* Last date to receive your proposal is March 15, 2017, earlier is preferred.
Please visit the website to know more about the conference sub-topics, submitting a proposal and registration:
2017 Call For Papers-Women’s Caucus AAR
Submission Deadline: March 1, 2017
The Women’s Caucus of AAR/SBL is currently accepting proposals for our sessions at the American Academy of Religion and Society of Biblical Literature 2017 Annual Conference. The Conference is being held in Boston from November 18-21, 2017 and the theme for the conference is Religion and the Most Vulnerable. We invite members to submit one page proposals for consideration for our sessions. Proposals should be submitted as a word attachment to the Women’s Caucus at firstname.lastname@example.org. The submission deadline is March 1, 2017 at midnight (PST).
Session #1: Rethinking Resistance and Resilience
This year the AAR/ SBL Women’s Caucus will again be collaborating with the Feminist Liberation Theologian’s Network (FLTN). We are seeking Caucus panelists who offer fresh perspectives on the topic of Resistance and Resilience—especially in rethinking the role of resistance and resilience in relation to the study of religion and the most vulnerable (e.g., the poor--especially poor women and children--religious and racial minorities around the globe, refugees, migrants, etc.). Panelists from this Women’s Caucus session will attend the pre-conference FLTN session on Friday afternoon, and a FLTN representative will attend this Caucus session on Saturday morning to continue the conversation. Panelists will include reflections on the FLTN session in their presentations as well as present their own work.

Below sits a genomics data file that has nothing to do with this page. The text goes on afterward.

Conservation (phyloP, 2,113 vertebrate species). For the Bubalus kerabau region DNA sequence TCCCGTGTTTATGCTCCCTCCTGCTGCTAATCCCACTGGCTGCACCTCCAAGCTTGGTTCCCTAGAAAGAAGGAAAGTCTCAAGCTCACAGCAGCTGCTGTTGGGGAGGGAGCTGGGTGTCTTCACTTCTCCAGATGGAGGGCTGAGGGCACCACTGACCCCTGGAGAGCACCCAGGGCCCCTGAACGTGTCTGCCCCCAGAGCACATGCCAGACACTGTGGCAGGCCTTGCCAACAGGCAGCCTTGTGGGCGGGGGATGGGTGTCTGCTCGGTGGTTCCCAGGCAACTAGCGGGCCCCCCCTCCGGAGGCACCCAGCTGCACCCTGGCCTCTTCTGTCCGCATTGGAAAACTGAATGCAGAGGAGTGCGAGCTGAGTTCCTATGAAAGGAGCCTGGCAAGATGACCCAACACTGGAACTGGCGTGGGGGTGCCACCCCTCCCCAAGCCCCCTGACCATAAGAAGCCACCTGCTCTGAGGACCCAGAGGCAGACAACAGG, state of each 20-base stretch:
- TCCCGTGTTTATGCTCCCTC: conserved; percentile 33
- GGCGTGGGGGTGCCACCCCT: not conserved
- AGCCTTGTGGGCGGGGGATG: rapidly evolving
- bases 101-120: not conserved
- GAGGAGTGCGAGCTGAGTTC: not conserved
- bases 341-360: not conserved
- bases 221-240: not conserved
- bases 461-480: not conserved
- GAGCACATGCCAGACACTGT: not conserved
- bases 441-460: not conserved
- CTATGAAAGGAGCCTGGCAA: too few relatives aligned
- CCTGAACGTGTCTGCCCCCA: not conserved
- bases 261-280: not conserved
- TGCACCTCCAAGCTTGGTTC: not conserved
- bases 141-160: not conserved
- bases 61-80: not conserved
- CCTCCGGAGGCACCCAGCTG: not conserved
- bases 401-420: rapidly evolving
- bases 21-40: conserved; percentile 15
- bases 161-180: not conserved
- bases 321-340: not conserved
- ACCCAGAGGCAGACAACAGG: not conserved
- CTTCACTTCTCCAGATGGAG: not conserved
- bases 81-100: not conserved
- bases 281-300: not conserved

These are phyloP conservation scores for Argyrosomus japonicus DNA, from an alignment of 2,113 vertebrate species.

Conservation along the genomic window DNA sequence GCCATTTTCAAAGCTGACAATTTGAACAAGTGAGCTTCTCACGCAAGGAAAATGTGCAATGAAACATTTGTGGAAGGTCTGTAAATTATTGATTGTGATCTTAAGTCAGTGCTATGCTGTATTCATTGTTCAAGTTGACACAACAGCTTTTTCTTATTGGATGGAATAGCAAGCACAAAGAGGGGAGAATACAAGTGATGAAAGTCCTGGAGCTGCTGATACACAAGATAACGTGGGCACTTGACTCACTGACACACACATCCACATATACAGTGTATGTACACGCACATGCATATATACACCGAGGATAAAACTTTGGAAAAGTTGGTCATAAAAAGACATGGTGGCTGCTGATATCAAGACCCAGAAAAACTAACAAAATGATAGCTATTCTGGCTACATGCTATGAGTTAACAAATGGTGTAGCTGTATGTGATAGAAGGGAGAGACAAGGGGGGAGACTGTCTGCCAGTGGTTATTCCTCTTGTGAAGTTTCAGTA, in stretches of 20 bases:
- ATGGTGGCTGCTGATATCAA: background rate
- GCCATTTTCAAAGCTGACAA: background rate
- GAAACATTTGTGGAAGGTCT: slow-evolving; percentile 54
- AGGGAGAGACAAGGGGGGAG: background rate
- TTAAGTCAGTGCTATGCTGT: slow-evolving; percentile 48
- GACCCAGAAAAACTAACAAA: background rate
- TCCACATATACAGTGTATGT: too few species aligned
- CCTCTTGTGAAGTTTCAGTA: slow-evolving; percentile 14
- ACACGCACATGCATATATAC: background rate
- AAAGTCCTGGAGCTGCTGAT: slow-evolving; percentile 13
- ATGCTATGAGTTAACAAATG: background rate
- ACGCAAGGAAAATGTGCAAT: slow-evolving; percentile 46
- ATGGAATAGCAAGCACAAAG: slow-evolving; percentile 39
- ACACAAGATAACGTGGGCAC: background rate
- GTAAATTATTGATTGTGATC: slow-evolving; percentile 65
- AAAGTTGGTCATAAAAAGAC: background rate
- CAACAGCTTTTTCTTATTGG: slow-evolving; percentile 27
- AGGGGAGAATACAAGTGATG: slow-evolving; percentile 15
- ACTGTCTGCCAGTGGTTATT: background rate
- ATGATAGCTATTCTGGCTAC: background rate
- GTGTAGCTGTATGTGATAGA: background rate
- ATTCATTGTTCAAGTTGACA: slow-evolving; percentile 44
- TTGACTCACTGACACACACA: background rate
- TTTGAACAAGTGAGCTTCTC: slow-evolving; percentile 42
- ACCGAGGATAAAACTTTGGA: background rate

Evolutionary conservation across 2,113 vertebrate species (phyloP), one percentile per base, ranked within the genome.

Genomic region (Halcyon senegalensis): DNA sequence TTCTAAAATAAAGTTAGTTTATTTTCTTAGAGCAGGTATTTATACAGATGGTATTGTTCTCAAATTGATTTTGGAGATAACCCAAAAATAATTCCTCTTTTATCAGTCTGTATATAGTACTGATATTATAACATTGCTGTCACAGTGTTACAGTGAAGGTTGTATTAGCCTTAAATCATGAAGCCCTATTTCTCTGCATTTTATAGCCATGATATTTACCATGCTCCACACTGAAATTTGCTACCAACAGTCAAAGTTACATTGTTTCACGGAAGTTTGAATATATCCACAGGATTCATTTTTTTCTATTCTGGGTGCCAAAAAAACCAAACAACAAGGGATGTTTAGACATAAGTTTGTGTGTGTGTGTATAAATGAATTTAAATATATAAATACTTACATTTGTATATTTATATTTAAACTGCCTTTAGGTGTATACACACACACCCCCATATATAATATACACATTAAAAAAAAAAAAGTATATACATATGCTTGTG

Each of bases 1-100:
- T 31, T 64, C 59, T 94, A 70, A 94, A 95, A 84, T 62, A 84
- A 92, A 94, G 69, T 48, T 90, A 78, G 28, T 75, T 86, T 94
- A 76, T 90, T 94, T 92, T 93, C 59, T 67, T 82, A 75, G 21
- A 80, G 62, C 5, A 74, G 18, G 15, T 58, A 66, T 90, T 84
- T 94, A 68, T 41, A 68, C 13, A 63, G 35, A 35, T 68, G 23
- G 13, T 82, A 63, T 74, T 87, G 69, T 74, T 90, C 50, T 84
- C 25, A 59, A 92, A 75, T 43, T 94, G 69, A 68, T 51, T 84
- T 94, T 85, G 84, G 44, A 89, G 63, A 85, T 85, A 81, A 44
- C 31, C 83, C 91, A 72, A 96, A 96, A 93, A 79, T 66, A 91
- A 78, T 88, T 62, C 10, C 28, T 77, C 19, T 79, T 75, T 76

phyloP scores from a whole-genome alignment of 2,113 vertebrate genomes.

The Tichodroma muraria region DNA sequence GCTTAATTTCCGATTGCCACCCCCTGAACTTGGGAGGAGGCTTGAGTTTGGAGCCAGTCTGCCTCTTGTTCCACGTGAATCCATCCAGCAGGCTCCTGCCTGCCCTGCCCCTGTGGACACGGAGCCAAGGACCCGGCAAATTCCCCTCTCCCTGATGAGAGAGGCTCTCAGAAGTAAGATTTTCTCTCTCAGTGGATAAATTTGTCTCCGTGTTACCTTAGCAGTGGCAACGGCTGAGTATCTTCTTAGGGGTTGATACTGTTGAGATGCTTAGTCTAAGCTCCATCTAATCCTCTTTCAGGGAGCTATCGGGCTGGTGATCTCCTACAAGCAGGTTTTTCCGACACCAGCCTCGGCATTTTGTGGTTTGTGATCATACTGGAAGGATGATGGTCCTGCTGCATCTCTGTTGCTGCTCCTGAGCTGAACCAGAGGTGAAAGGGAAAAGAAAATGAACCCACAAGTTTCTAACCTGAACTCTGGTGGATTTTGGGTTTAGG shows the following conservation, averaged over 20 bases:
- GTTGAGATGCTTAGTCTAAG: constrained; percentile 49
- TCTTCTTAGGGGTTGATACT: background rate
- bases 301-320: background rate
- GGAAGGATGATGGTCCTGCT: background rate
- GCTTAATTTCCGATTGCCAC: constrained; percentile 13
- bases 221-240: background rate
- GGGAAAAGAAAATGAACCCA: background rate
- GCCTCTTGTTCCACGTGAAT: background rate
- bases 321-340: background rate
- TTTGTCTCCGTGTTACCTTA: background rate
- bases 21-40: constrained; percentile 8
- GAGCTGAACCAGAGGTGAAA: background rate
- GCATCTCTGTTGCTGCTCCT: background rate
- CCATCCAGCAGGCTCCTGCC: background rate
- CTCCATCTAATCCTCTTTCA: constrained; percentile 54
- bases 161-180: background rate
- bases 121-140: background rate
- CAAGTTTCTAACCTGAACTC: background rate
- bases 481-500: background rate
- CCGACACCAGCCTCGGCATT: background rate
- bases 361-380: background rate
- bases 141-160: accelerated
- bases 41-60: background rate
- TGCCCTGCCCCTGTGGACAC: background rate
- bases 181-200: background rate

Session #2: Thinking About Vulnerability Intergenerationally
This session invites emerging scholars (students and recent PhDs) to present papers in which they engage the work of an established scholar in religious or theological studies on vulnerable populations in general or specific vulnerable populations including populations made vulnerable as a result of race, gender, sexuality, disability, nationality, migration, or class. It also invites emerging scholars and established scholars to propose a paper together. This session hopes to foster a dialogue of intergenerational, international, and interreligious perspectives on what scholars and activists think of how religion and religious traditions could address issues or remedy the reality of vulnerable populations.